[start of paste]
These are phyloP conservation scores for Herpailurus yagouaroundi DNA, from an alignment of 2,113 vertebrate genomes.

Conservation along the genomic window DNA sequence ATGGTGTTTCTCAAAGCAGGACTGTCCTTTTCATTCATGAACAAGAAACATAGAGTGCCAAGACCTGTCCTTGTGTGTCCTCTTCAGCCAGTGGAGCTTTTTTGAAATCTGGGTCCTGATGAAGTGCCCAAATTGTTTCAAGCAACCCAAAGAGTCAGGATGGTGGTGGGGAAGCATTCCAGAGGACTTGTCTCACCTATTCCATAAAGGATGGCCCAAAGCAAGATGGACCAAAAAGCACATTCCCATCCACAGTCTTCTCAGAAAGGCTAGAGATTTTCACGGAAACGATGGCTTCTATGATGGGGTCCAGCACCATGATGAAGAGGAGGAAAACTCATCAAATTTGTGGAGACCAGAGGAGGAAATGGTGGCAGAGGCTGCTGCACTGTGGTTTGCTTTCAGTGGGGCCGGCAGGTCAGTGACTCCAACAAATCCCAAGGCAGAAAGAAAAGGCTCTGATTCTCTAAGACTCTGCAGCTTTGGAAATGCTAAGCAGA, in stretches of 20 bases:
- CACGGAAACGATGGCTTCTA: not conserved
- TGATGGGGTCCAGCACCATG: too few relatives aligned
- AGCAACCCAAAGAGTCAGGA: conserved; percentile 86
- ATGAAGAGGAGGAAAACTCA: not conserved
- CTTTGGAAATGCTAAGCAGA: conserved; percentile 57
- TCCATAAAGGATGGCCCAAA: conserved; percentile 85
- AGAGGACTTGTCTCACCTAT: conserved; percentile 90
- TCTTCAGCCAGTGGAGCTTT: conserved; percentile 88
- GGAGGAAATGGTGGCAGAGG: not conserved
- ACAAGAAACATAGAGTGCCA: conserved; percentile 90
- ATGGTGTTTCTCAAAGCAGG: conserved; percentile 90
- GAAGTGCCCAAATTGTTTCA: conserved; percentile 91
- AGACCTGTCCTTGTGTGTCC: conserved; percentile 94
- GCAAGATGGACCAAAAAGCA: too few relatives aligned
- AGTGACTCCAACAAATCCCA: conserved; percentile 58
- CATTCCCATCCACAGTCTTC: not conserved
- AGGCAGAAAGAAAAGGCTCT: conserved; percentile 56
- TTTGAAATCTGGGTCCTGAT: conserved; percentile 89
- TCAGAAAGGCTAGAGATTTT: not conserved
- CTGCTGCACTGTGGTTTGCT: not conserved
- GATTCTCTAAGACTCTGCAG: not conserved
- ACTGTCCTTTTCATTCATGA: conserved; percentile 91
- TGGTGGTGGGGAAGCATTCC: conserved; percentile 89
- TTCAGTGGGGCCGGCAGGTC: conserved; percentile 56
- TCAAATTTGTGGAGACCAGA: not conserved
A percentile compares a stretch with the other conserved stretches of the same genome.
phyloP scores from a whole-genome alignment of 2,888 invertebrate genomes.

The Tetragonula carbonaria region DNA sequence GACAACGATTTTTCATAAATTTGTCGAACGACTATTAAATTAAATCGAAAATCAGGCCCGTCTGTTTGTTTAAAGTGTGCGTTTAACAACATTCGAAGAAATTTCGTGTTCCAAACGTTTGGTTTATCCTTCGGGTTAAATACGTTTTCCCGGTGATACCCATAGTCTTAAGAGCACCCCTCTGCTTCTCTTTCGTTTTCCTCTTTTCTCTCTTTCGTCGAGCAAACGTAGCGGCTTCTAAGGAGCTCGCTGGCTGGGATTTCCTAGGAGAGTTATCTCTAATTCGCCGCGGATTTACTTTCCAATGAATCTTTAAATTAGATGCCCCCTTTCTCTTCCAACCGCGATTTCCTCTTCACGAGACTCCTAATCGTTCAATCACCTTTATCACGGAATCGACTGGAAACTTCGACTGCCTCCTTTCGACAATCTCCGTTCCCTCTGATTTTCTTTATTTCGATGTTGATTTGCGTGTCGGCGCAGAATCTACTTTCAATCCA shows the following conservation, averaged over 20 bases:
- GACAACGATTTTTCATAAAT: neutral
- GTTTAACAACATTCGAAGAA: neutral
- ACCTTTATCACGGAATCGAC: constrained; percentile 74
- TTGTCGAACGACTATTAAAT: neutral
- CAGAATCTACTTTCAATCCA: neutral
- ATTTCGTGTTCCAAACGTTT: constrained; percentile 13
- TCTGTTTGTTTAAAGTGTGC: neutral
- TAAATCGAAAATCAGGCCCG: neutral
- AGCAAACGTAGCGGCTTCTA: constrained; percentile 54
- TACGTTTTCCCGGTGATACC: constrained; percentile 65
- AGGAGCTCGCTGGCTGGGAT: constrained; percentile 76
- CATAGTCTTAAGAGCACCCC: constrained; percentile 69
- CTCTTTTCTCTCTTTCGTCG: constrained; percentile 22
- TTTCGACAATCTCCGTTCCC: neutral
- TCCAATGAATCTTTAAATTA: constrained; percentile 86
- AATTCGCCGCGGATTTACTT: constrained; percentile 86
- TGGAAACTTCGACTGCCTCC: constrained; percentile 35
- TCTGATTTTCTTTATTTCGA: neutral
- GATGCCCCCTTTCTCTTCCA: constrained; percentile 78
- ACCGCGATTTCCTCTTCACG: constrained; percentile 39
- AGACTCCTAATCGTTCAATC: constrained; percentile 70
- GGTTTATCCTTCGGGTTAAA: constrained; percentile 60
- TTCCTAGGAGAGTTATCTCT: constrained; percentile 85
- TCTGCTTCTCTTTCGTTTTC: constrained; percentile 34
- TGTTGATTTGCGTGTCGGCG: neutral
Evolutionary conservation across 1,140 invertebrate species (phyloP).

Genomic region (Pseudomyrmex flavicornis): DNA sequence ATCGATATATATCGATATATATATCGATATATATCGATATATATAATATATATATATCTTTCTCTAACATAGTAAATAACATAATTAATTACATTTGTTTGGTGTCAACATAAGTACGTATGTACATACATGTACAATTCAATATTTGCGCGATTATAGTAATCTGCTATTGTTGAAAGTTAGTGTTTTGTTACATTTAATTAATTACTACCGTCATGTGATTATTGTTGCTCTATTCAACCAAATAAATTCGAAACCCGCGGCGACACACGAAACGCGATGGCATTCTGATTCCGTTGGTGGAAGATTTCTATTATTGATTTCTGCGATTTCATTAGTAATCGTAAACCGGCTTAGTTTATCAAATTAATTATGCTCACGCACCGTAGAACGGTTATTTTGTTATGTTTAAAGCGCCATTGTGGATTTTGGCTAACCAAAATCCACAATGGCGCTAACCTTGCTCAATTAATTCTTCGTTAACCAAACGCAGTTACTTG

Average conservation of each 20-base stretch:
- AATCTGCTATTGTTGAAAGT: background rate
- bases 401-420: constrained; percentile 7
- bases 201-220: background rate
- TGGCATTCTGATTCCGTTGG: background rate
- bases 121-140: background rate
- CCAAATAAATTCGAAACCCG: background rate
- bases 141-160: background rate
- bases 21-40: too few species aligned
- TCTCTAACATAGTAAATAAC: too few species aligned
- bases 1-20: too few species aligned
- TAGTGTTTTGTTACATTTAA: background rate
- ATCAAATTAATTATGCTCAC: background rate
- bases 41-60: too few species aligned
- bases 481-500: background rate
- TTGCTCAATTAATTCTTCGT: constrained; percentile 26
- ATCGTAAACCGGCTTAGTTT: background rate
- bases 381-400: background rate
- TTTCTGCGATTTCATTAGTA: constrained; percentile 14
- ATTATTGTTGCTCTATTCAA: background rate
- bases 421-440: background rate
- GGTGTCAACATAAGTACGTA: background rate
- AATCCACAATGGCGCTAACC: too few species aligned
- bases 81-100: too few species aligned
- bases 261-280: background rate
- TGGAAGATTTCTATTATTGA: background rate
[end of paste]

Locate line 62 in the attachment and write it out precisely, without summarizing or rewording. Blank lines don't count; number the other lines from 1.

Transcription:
- TGGCATTCTGATTCCGTTGG: background rate